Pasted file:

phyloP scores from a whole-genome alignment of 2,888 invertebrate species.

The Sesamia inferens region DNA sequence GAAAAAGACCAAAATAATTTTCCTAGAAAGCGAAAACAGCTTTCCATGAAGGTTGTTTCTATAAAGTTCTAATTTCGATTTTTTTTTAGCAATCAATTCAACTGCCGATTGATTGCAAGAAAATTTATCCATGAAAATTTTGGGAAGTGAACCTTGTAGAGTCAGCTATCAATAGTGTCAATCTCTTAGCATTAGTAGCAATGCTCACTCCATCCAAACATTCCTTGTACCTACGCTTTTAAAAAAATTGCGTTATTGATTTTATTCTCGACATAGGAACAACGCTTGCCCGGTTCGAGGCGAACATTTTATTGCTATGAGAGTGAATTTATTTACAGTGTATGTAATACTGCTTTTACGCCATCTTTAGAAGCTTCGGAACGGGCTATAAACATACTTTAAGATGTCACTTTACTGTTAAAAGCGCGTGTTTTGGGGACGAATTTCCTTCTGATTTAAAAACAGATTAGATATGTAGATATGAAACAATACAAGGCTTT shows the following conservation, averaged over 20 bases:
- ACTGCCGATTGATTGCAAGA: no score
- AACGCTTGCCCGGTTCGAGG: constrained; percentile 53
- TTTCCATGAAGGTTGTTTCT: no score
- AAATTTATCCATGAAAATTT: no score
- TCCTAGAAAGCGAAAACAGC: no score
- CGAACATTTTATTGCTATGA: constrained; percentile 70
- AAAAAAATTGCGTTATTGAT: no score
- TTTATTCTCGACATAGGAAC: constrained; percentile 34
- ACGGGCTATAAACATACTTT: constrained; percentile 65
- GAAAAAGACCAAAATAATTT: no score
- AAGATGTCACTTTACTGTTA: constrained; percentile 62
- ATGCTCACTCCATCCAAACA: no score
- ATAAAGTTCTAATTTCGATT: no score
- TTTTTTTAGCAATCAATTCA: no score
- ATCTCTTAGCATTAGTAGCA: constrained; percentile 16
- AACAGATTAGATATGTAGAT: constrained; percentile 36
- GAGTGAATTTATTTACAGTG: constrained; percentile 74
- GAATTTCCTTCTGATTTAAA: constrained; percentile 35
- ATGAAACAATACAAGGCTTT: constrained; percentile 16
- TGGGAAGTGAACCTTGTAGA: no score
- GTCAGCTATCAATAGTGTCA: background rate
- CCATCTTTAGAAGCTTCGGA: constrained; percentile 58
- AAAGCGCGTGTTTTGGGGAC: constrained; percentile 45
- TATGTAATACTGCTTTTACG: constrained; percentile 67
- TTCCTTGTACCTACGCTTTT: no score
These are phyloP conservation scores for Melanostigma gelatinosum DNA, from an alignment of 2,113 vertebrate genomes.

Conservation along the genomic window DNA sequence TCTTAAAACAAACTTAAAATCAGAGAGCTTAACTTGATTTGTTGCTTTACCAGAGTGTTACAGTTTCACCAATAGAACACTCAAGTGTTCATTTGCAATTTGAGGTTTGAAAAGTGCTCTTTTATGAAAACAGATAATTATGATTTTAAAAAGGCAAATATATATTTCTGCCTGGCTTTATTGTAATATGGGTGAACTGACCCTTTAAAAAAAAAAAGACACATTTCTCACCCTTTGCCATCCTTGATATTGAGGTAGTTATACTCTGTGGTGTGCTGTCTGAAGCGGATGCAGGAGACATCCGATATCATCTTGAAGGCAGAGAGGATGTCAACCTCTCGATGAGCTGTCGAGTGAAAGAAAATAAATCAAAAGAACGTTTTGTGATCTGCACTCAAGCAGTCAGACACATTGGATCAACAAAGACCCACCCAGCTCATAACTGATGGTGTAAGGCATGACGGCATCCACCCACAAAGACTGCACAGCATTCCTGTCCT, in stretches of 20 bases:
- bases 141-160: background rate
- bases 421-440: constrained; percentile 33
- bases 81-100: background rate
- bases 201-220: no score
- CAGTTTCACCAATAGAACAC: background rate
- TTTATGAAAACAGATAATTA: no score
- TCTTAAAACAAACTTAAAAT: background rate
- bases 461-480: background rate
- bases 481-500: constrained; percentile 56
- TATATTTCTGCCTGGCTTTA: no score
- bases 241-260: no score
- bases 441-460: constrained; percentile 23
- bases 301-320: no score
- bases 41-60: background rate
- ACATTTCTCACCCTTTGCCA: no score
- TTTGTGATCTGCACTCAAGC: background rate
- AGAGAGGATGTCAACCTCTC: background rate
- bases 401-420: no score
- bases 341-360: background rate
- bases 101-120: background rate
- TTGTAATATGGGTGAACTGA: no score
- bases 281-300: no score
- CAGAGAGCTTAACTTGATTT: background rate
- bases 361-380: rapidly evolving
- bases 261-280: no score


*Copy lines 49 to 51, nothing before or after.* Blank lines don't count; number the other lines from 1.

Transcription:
- bases 101-120: background rate
- TTGTAATATGGGTGAACTGA: no score
- bases 281-300: no score